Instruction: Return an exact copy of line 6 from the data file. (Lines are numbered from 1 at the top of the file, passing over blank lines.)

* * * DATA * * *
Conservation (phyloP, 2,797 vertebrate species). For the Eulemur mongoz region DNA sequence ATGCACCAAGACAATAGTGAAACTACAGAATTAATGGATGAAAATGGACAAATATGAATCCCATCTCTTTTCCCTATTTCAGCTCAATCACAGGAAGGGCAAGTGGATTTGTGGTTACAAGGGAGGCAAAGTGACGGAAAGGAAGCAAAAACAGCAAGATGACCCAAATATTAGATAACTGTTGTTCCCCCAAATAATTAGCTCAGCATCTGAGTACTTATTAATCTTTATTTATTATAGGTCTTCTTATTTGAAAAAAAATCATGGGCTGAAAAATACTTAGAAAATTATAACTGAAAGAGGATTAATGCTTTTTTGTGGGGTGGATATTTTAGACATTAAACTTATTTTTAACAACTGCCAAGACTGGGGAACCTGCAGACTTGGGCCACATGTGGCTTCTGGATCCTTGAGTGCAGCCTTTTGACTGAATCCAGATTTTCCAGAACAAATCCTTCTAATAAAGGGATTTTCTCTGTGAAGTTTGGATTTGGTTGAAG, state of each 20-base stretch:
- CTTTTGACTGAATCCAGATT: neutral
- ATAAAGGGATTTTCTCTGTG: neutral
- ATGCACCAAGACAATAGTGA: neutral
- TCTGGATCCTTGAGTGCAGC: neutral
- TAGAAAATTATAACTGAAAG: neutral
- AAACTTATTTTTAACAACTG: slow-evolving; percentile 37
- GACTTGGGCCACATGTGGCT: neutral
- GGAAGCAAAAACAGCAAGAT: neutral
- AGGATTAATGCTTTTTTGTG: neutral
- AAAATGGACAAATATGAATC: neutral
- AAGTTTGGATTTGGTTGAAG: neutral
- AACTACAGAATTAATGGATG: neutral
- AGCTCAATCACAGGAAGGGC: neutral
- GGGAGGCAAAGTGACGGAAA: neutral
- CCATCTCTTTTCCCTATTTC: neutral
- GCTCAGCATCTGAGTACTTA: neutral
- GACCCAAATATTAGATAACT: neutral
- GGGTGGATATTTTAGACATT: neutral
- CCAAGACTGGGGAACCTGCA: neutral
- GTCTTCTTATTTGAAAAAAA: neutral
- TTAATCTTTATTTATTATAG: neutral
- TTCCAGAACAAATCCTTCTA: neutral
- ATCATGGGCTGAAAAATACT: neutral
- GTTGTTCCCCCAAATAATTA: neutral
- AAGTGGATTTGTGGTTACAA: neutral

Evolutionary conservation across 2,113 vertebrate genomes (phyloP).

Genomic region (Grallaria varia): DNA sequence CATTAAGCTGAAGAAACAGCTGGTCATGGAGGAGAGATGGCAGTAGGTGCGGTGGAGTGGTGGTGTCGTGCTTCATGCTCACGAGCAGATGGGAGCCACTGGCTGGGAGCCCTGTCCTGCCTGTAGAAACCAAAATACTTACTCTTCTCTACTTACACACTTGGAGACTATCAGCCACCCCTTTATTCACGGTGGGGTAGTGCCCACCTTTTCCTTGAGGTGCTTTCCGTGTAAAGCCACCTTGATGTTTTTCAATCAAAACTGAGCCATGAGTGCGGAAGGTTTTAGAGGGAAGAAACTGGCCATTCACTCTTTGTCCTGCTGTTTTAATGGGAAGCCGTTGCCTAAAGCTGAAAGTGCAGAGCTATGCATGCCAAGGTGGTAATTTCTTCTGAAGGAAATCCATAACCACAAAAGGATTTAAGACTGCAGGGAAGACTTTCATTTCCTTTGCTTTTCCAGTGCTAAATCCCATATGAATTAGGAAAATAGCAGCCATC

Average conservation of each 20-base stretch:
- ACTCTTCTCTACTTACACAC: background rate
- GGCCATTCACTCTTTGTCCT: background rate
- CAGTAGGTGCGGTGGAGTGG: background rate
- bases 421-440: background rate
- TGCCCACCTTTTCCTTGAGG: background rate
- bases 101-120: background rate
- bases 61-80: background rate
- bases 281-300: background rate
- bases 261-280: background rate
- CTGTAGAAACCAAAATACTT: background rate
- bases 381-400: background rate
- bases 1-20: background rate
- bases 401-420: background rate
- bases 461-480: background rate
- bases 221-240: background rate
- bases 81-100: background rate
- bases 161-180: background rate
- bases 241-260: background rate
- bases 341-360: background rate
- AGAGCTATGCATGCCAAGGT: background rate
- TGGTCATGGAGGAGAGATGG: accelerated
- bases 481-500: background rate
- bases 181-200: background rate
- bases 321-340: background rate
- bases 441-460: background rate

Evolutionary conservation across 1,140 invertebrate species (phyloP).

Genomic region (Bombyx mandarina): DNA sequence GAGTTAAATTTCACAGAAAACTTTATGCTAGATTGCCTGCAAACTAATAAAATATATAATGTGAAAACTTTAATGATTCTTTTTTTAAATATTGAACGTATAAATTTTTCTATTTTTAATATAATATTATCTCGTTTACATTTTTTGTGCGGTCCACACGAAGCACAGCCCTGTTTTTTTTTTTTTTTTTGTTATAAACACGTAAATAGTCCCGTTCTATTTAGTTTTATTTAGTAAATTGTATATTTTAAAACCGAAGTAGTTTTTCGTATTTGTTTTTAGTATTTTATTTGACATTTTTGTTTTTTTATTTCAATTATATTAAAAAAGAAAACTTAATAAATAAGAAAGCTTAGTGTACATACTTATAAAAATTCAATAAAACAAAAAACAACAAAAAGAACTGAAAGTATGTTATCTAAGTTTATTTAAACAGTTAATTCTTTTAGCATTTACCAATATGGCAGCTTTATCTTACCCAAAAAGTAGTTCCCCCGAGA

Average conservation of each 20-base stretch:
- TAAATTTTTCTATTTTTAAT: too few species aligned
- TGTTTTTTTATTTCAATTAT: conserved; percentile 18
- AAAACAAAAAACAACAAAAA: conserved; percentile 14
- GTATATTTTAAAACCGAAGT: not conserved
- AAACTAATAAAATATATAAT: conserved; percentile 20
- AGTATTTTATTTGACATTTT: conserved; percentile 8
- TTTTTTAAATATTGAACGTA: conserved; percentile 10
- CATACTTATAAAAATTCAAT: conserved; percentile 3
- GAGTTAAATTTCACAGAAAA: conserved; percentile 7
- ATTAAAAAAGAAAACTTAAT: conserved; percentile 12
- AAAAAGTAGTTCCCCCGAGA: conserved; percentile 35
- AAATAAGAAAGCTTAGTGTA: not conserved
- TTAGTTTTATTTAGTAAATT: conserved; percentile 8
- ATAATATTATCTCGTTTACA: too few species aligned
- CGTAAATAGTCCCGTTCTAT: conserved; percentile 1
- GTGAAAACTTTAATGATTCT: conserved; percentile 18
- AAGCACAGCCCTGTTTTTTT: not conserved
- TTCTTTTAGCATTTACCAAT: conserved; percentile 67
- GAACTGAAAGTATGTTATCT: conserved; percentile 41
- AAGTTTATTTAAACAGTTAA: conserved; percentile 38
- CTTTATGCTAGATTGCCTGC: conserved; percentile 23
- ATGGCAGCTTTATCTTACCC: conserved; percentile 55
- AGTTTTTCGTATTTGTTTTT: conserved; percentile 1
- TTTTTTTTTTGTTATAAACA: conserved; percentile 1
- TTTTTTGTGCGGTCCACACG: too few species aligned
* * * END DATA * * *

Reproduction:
- TAGAAAATTATAACTGAAAG: neutral